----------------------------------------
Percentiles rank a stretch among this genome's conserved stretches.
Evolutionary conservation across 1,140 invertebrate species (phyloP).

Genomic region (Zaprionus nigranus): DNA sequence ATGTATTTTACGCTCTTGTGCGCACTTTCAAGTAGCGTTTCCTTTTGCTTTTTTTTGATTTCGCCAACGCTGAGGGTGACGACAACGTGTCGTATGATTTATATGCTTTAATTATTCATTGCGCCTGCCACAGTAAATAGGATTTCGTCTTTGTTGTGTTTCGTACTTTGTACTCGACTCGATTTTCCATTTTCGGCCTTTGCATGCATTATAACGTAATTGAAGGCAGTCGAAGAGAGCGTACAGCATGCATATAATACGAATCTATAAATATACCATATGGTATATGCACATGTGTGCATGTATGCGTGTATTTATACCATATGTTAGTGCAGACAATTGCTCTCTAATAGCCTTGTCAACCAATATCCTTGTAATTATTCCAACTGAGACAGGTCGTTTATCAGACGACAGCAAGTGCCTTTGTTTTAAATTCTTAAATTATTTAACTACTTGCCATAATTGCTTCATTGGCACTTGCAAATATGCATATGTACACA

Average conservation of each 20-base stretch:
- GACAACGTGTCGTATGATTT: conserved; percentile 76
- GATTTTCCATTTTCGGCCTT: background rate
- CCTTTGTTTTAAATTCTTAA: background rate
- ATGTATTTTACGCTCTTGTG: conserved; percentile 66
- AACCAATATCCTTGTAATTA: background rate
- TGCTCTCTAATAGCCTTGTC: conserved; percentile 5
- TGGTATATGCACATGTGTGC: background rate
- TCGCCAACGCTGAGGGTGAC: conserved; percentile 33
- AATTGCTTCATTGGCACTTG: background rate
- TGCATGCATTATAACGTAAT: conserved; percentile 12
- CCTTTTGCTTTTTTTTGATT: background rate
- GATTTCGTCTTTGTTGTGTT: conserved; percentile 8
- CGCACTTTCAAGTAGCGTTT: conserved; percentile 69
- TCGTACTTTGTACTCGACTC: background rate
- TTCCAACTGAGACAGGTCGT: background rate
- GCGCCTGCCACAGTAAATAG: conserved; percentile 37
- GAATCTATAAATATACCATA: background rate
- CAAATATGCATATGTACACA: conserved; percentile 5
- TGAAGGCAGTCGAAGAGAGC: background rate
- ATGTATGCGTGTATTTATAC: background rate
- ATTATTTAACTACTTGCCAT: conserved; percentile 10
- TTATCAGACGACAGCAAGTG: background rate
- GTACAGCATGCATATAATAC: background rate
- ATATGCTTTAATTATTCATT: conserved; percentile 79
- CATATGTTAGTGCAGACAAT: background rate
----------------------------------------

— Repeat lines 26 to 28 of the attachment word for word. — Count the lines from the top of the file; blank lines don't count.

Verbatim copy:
- TTATCAGACGACAGCAAGTG: background rate
- GTACAGCATGCATATAATAC: background rate
- ATATGCTTTAATTATTCATT: conserved; percentile 79